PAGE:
A Driving Dilemma

Should your car make life-or-death decisions?
Self-driving Google Car at the Googleplex

Self-driving cars are coming. They’re expected to dramatically improve traffic flow and eliminate as much as 90 percent of accidents.

There’s just one problem: if you’re in one and a crowd of people suddenly appear in your path, the car might decide that the moral thing to do is swerve into a wall, saving many and sacrificing one—namely, you.

That’s a scenario that Azim Shariff, an assistant professor of psychology, used to test the willingness of people to buy “autonomous vehicles,” which use radar, global positioning systems, and the Internet to sense their surroundings and maneuver down roads without driver assistance. The Google Car, for example, has already covered thousands of miles of test driving.

Working with colleagues in France and Massachusetts, Shariff (below) found that people generally support programming self-driving cars to minimize an accident’s death toll. But the picture changes when the car owner’s life is at stake: people generally wanted to see other people buy self-driving cars, rather than purchase one themselves.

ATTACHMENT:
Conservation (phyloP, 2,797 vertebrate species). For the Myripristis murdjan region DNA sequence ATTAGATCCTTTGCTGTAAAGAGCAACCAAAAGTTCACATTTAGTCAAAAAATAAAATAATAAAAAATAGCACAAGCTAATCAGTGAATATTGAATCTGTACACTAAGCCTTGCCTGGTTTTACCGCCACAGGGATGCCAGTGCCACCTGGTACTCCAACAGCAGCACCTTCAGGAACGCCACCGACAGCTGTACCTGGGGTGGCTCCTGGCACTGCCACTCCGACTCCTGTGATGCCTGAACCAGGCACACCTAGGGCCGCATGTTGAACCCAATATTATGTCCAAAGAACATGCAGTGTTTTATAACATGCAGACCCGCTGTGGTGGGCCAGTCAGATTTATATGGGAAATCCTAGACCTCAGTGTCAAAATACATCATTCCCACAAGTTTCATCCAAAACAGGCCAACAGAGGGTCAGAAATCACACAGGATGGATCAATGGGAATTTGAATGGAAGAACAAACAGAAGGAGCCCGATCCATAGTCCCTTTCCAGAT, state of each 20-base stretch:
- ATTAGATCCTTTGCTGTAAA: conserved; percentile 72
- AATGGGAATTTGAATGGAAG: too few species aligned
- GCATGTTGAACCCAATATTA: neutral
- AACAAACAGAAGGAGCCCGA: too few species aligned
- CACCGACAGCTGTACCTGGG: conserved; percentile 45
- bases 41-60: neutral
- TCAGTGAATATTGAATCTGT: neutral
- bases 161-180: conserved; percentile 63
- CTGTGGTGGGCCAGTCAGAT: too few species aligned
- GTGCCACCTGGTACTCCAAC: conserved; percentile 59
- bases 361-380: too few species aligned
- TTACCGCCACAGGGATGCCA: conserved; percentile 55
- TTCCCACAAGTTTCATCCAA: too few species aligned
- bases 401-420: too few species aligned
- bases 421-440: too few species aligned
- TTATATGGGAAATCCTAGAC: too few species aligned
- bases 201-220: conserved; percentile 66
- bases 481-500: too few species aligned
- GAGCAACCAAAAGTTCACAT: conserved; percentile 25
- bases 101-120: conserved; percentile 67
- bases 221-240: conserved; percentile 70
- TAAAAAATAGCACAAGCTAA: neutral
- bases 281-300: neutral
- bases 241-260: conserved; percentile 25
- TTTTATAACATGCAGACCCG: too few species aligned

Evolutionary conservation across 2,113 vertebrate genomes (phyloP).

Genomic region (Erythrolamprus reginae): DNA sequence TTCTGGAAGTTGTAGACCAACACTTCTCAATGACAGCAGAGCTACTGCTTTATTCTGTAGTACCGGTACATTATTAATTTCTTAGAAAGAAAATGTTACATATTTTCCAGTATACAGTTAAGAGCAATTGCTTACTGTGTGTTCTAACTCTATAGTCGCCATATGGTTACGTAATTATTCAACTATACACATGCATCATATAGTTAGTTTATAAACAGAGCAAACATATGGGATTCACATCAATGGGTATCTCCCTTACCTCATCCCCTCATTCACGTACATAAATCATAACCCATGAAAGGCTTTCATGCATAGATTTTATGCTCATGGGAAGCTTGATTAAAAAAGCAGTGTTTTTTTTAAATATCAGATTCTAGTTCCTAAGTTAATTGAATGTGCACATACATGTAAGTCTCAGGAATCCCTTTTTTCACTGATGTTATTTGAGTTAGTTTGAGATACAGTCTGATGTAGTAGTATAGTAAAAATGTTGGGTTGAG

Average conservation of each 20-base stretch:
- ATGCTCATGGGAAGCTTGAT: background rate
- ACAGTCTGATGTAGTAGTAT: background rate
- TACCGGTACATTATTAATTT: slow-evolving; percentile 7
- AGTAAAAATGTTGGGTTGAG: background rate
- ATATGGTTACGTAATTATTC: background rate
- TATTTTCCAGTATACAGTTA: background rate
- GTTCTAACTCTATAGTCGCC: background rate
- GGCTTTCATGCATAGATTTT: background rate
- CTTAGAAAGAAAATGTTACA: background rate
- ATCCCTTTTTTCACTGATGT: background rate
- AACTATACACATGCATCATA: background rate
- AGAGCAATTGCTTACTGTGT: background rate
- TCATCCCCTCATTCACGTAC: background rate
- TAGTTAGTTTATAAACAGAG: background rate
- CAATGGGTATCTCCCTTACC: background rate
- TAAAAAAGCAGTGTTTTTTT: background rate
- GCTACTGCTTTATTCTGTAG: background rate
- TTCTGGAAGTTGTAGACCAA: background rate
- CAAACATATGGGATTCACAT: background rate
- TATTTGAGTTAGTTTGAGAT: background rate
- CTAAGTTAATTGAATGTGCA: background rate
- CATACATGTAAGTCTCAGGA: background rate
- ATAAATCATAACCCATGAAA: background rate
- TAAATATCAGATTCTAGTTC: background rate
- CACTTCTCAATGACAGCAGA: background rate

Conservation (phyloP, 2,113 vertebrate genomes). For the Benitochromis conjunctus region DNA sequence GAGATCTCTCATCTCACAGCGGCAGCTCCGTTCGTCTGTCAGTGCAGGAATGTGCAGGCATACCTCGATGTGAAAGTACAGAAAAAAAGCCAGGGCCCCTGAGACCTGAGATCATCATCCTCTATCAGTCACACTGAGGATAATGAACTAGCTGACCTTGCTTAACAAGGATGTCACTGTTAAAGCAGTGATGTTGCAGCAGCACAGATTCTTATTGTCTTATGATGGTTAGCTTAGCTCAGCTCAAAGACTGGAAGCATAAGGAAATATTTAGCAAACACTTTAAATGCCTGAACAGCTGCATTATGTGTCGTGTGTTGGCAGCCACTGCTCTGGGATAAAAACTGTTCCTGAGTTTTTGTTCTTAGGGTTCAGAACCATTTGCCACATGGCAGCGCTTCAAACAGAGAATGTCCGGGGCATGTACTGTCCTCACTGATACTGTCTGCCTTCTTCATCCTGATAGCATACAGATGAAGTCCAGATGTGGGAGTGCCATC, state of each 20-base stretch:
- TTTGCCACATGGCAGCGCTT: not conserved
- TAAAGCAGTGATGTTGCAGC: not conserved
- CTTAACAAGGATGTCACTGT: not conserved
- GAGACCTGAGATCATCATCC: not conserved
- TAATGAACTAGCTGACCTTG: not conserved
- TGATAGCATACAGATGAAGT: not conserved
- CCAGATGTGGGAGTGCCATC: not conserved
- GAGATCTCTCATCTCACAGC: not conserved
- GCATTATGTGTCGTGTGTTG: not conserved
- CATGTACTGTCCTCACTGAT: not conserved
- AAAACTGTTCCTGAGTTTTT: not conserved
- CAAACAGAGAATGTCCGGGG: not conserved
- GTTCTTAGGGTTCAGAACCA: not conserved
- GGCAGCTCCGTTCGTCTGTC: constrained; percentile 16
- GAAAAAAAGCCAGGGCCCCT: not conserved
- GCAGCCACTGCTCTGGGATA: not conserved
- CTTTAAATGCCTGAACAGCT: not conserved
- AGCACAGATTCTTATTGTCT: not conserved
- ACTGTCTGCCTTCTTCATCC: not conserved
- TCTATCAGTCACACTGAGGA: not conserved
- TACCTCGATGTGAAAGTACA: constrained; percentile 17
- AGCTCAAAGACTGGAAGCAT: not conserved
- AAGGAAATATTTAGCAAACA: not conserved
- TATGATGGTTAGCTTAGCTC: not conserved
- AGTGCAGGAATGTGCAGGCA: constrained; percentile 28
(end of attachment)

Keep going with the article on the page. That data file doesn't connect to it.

Azim Shariff“What we observe here is the classic signature of a social dilemma,” the researchers reported. “People mostly agree on what should be done for the greater good of everyone, but it is in everybody’s self-interest not to do it themselves.”

It’s for this reason that respondents felt manufacturers won’t even make cars that might one day choose to claim the life of the person behind the wheel. This feature is not exactly a selling point when you’re kicking tires on the lot. One maker, Tesla Motors, requires the driver to activate the “automated overtaking” function, toward reducing the company’s liability for choices that the car makes.

The decision-making that guides self-driving cars will be dictated by “moral algorithms”—formulas that will be based on society’s expectations for what should occur in any given situation. Shariff’s team argues that psychologists need to be at the table, defining the algorithms and basing them on tests in experimental ethics involving self-driving cars and unavoidable harm.

“It is a formidable challenge to define the algorithms that will guide self-driving cars confronted with moral dilemmas,” the team reported. “These algorithms must accomplish three potentially incompatible objectives: being consistent, not causing public outrage, and not discouraging buyers.”

The work has generated considerable interest, not just among academics and researchers, but also the lay audience—the team even heard from car maker Renault.

“There has been a lot of media attention and interview requests,” Shariff said. “We also heard from a philosopher who works on the issue.”

—Matt Cooper

Credit for Google car photo: Google